Do Squirrels Eat Succulents? Top 3 Facts & Myths is a participant in the Amazon Services LLC Associates Program, an affiliate advertising program designed to provide a means for sites to earn advertising fees by advertising and linking to Amazon and the Amazon logo are trademarks of, Inc. or its affiliates.

Show me one person who doesn’t like to spot a squirrel on a tree while walking in the forest. These small neat animals are incredibly agile, jumping from tree to tree as if they were playing a game. And maybe they are playing one, because what do we know about animals and their true intentions after all? Squirrels in forest are great, but most people won’t enjoy seeing them in their gardens. These little beasts aren’t picky when it comes to food selection. Sure enough, nuts are their favorite food, but they will eat just about anything, including fruits, veggies, flowers, trees, plants and snacks we forget on the verandah. But what about succulents? Will squirrels savor your favorite plants?

A quick answer to the question in YES. Squirrels eat succulents, and in certain cases they may easily eat your entire succulent garden. As it is almost always the case though, things aren’t that straightforward with animals and succulents. Some people have squirrels in their gardens but they do not touch their succulents. How it is possible? And what can you do to prevent squirrels from devouring your succulent garden for dinner? We will try to find the answers on the following lines.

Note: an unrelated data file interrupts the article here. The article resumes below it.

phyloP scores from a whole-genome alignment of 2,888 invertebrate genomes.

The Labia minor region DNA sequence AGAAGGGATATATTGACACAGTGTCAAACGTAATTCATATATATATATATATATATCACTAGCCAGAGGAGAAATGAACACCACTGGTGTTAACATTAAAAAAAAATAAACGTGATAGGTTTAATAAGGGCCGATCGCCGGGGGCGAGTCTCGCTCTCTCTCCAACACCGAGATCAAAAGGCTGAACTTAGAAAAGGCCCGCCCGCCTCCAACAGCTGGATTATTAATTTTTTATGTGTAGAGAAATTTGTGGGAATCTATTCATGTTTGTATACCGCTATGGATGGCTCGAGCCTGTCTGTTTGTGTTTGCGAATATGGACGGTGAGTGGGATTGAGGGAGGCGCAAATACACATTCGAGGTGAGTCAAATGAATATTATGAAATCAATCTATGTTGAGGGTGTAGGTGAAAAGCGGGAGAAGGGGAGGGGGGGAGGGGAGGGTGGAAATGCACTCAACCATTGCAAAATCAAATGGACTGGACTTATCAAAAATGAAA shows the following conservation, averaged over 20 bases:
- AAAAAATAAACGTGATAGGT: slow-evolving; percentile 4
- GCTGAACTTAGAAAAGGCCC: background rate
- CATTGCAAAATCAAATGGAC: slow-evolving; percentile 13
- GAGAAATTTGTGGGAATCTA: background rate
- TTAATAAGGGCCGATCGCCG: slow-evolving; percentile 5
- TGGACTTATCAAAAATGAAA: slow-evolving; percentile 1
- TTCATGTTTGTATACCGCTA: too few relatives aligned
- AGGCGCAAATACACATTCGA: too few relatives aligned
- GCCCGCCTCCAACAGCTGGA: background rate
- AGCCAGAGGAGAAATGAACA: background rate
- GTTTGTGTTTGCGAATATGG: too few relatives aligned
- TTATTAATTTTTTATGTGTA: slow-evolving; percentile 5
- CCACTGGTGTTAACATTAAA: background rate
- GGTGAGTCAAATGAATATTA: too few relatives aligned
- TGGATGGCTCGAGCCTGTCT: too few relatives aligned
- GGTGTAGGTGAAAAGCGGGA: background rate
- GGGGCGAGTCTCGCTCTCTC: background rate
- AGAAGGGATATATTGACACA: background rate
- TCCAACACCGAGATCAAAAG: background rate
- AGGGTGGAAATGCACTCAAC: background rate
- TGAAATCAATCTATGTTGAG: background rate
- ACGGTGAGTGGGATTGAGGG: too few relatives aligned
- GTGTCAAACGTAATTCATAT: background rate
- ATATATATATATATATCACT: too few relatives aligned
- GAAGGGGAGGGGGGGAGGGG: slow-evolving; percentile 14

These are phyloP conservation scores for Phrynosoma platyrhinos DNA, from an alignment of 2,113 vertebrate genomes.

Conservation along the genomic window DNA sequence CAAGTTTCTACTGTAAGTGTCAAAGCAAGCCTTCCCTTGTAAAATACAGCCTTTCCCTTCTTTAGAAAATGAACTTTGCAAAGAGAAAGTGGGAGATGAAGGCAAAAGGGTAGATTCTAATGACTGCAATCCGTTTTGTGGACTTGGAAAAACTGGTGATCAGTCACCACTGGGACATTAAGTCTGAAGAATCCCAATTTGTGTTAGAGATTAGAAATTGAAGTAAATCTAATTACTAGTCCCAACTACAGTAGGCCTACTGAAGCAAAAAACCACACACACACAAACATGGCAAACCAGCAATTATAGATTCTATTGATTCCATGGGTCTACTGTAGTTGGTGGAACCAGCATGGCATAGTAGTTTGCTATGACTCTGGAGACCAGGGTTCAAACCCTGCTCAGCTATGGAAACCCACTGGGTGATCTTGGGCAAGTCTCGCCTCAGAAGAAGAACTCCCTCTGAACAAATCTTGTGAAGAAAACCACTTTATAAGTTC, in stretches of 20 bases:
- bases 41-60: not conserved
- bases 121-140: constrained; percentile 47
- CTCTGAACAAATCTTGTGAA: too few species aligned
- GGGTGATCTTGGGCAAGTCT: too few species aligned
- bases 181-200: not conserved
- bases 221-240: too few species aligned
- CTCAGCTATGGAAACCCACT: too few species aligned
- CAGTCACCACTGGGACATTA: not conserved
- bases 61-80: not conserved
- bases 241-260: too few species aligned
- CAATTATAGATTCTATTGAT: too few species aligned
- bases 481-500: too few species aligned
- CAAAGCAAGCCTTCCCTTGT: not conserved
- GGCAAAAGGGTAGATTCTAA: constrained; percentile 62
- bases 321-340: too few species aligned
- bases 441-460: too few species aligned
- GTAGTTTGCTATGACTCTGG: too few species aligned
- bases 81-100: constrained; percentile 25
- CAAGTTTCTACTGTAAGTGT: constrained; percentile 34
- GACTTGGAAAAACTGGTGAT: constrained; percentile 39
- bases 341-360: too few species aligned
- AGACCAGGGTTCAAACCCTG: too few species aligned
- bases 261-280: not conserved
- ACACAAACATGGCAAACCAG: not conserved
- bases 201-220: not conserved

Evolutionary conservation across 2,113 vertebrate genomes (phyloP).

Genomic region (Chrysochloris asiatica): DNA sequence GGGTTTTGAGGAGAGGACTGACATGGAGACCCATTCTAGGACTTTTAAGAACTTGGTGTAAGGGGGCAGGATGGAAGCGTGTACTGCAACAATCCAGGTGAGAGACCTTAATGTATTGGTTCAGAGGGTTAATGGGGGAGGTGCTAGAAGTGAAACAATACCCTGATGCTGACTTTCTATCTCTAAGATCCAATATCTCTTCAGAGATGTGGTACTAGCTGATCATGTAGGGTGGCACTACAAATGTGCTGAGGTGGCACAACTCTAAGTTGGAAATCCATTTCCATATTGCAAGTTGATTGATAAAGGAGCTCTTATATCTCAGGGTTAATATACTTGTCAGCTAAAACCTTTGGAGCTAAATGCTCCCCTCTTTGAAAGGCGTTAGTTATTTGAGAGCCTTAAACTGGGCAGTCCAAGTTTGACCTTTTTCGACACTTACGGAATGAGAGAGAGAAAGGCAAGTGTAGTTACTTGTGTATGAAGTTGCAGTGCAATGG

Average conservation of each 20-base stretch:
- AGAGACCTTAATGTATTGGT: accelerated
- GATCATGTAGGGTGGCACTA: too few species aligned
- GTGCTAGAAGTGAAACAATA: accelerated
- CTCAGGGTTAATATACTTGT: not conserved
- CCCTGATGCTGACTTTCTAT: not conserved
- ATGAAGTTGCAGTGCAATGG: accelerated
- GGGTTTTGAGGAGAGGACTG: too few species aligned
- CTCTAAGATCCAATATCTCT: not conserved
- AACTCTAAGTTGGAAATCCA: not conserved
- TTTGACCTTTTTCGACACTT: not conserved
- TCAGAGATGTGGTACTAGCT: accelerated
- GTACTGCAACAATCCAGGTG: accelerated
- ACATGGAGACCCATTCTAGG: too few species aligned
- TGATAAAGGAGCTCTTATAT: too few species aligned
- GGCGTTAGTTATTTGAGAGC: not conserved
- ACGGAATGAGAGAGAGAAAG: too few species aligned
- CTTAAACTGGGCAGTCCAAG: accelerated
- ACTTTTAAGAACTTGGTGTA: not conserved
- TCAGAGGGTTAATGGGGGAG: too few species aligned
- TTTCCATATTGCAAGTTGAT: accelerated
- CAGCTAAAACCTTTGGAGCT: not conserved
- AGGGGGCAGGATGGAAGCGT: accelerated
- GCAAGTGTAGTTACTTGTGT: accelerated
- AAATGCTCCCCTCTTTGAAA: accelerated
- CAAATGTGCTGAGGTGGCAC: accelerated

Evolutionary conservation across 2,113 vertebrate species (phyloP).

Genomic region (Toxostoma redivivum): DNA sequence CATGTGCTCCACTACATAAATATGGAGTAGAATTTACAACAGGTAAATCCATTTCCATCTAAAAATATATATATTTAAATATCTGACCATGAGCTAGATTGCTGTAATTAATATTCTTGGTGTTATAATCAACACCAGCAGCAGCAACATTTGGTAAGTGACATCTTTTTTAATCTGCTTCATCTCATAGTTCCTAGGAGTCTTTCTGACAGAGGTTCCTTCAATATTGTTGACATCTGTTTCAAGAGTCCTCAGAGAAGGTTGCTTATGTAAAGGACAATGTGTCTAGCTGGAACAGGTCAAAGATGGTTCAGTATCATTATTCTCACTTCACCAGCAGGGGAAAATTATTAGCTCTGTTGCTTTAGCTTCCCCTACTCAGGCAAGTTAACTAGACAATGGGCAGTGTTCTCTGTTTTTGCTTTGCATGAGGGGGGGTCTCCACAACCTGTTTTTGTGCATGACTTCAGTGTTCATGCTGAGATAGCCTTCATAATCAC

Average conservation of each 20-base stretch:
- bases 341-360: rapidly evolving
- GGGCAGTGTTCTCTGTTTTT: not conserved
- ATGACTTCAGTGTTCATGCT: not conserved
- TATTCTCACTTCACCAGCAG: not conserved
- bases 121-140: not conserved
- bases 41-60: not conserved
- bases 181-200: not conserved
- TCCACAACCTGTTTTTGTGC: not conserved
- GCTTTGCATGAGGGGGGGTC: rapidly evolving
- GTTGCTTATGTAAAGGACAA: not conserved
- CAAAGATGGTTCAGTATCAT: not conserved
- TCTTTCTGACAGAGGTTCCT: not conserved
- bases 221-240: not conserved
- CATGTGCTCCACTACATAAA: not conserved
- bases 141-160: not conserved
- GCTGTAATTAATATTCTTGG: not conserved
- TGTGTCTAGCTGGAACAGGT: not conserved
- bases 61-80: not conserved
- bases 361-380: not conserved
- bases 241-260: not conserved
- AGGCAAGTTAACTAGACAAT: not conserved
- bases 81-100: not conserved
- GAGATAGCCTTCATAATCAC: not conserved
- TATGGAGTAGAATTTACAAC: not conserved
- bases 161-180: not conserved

Squirrels eat succulents, but they prefer other food

If you place a bowl of nuts, a ripe apple, and a pot with a succulent (such as jade plant, snake plant, ponytail palm, aloe) in front of a squirrel, it won’t take any interest in the succulent whatsoever. It will feed on the nuts, and, if still hungry, may take a bite from the apple. What I try to say here is that well-fed squirrels don’t have the slightest reason to bite holes to your succulents. And in ideal case it would be so.

But we do not live in an ideal world. Climate change, and the way in which we treat nature, puts a dent to the balance of our ecosystems. Many plant species die, the nuts suffer from all sorts of plagues and almost do not grow in wild nature, and many animals lose their natural predators. What happens is that they overpopulate a certain area. Suddenly they lack their favorite food, and have to opt for risky endeavors, such as jumping into your garden and eating whatever is available. If they find nothing better, or if they come in bulk, they will eat your succulents.

Unless you bring your pots indoors, you cannot prevent squirrels from reaching your succulents

Do not waste your time trying to place your succulents on some high spot, or hanging them from a tree. Squirrels are excellent jumpers and climbers, and it is almost impossible to find a spot that they cannot reach. What’s more, they enjoy jumping and exploring the area, and a seemingly inaccessible placement of a succulent pot may attract them even more to it.